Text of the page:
So… Your car wants to kill you

By Matt Tank

Technological change is rarely smooth or consistent. When the iPhone was launched in 2007, it changed the trajectory of mobile communications overnight. Even so, we don’t always realise how sudden the change will be, even when we can see it coming.

Such is the case of Autonomous Vehicles (AVs). Most experts, including CEOs and heads of innovation at GM, Ford, Volkswagen, Audi, and of course Tesla, have agreed that fully-autonomous vehicles will be available in the next two years, and we will be able to completely do away with driving by about 2025. However, many people still think that they will be driving themselves around for a while yet.

It is likely that once vehicles have the ability to drive completely independently, near-100% adoption will be reached extremely quickly. People who can afford it can buy a new driverless vehicle, and for those that can’t, legislation mandating the use of autonomous cars (for reasons of public safety) will likely push lower income earners into becoming transport-as-a-service users (similar to public transport users now). They will be able to use a driverless car service to transport them, at a fraction of the cost of the current equivalent service.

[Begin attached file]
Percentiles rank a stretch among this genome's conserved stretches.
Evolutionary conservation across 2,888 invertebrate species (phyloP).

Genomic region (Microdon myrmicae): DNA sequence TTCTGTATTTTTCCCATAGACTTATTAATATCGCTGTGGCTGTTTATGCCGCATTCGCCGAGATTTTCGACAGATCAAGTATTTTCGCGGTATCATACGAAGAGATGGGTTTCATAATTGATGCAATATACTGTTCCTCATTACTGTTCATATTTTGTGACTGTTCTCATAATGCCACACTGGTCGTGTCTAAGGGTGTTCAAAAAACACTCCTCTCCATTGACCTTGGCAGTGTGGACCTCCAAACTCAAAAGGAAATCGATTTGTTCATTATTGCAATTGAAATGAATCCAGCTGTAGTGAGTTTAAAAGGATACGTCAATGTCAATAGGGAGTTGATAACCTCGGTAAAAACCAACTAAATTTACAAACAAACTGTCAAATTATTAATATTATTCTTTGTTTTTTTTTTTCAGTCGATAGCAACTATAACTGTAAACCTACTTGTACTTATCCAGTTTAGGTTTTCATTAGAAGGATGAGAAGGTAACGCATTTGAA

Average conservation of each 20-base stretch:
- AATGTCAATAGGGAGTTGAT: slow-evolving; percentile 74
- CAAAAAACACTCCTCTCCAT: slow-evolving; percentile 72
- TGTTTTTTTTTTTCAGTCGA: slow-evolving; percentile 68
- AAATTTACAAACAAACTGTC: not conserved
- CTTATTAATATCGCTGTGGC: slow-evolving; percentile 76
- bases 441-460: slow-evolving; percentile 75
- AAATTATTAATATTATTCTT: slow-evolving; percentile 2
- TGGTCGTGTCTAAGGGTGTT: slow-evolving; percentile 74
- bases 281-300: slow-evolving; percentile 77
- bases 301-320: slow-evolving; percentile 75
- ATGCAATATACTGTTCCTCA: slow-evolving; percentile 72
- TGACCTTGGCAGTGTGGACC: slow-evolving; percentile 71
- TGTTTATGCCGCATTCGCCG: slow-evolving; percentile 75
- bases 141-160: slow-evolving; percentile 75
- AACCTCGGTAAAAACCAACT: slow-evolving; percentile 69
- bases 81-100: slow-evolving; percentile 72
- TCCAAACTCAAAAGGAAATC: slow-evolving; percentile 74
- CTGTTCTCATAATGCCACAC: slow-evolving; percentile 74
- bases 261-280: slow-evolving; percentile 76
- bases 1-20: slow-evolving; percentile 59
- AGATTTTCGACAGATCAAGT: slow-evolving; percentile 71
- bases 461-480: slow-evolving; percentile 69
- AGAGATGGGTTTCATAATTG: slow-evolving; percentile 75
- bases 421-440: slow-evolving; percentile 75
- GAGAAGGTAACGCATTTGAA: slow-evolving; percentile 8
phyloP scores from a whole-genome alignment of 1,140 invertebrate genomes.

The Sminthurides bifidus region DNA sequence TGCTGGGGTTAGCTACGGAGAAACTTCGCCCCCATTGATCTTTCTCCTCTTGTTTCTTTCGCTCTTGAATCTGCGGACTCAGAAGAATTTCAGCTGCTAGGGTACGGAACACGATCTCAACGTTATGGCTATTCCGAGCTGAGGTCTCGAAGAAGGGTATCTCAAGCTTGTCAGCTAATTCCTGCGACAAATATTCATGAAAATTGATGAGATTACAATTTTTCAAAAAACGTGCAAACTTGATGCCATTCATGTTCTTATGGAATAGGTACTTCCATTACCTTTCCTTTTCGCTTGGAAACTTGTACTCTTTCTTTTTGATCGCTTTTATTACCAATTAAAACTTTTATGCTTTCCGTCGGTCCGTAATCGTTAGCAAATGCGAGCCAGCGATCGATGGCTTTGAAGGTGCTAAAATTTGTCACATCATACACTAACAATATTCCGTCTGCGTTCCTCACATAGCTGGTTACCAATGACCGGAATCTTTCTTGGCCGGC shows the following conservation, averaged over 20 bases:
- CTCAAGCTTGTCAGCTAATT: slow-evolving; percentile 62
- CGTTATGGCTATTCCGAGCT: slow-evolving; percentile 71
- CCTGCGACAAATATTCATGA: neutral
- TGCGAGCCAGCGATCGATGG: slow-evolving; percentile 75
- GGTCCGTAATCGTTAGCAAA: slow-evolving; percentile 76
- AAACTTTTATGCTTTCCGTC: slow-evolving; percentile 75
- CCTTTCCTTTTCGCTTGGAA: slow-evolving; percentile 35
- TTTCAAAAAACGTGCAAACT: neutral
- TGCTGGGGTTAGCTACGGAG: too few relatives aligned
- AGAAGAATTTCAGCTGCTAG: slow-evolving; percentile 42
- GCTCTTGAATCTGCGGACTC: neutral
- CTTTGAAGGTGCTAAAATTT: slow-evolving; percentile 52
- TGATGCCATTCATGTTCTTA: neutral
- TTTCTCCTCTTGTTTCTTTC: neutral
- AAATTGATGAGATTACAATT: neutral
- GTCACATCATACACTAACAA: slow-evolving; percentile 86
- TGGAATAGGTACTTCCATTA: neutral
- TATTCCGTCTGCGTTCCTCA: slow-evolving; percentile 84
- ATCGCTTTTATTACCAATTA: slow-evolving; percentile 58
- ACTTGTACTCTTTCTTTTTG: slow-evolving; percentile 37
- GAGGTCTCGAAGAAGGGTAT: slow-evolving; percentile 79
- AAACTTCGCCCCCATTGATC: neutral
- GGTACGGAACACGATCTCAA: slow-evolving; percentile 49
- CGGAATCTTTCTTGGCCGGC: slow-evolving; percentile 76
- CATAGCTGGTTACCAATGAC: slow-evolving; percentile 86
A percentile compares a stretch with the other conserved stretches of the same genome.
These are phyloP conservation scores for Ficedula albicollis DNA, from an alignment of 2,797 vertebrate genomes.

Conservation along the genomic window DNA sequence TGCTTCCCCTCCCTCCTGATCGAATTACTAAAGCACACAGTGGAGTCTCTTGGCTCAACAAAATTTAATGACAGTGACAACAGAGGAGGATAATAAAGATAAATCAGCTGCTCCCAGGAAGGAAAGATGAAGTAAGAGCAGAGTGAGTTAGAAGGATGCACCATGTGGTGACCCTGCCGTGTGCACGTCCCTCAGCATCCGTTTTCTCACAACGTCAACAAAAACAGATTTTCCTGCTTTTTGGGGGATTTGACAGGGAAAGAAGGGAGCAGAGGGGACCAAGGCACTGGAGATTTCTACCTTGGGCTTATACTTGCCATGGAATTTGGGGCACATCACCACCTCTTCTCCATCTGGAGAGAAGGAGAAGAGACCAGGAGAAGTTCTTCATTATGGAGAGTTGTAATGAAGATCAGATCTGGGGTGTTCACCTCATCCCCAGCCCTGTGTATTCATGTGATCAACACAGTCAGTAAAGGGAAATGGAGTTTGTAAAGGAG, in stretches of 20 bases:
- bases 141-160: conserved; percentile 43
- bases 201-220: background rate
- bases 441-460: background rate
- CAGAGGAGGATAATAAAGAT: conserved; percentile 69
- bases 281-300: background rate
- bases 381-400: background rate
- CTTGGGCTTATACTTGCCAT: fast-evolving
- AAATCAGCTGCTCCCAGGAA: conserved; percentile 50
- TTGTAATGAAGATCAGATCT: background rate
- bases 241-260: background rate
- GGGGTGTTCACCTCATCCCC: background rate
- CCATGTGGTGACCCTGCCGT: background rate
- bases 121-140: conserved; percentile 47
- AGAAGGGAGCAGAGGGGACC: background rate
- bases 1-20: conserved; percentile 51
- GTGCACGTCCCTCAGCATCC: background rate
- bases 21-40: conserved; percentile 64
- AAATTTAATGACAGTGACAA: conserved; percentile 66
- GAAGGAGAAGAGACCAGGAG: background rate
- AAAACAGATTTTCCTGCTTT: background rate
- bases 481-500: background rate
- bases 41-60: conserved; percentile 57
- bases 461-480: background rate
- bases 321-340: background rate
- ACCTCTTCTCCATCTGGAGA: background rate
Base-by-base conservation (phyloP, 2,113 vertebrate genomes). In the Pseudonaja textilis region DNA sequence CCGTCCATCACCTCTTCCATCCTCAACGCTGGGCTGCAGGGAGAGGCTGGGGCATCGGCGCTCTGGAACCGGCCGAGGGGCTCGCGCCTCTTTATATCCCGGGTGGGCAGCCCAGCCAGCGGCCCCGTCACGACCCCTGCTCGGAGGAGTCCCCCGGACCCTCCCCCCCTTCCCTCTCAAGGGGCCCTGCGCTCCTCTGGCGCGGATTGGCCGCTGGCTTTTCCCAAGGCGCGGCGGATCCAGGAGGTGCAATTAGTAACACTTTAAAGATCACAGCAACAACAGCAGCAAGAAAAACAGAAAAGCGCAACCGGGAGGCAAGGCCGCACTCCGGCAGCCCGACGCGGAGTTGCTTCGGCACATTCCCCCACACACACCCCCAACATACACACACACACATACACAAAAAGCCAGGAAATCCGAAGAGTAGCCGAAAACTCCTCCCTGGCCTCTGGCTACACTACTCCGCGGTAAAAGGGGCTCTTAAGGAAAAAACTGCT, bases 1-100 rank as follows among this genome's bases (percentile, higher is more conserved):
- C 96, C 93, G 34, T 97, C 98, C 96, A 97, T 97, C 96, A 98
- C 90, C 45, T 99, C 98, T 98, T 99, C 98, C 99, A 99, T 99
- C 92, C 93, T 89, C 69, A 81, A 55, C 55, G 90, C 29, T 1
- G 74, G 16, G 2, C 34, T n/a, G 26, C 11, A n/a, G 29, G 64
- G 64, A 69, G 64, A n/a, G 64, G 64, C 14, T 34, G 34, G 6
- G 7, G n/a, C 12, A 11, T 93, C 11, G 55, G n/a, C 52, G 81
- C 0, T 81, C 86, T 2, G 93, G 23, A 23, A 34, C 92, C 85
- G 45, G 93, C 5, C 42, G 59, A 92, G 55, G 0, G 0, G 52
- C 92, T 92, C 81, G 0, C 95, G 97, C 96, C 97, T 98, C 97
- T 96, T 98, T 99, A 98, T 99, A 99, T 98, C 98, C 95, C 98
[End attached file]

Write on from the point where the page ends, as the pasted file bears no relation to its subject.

Moving forward, the primary burden of responsibility for motor accidents will move from the driver, to the automotive company, and individually, trust in the ability of the car to avoid accidents is something we will need to build over time. Common sense and statistics tell us that this will happen eventually. Driverless cars will never have momentary lapses in concentration, road rage won’t be an issue, and multiple layers of redundant systems will improve their ability to interact with their environment. Already, there is data that suggests that this is the case. Earlier this year, the US National Highway Traffic Safety Administration reported that the crash rate for Tesla cars has dropped by 40% since the introduction of their autopilot system.

Central to the safety of these vehicles will be the choices that they make. Things that may seem obvious to us may need to be planned for in car systems. Questions like “do I swerve to avoid this feather?”, “Is it OK to run over a ladybug… or a cow… or a baby?”. To a computerised system, there is no right answer until you tell it one. This will be the easy part. The hard questions will be the ones where there is no right answer. The people designing these systems will ultimately be responsible for working out what is the “least wrong” answer.

Consider the following scenario: On the footpath is a person walking their dog. An empty AV is driving in the opposite direction to your car. As you round a bend, an elderly couple step on the road in front of your car. A collision is inevitable. Does your car: a) swerve onto the footpath, hitting the dog-walker? b) brake hard, but still collide with the couple?, or c) swerve onto the other side of the road, hitting the unoccupied AV, but almost certainly killing its own occupant (that’s you!).

Many involved in the development of AVs will say that there will be no situation where “a collision is inevitable”, but regardless, the decision-making ability of car systems will need to be pushed to their absolute limit, so questions like this need to be asked. So, what factors come into play in the scenario above?: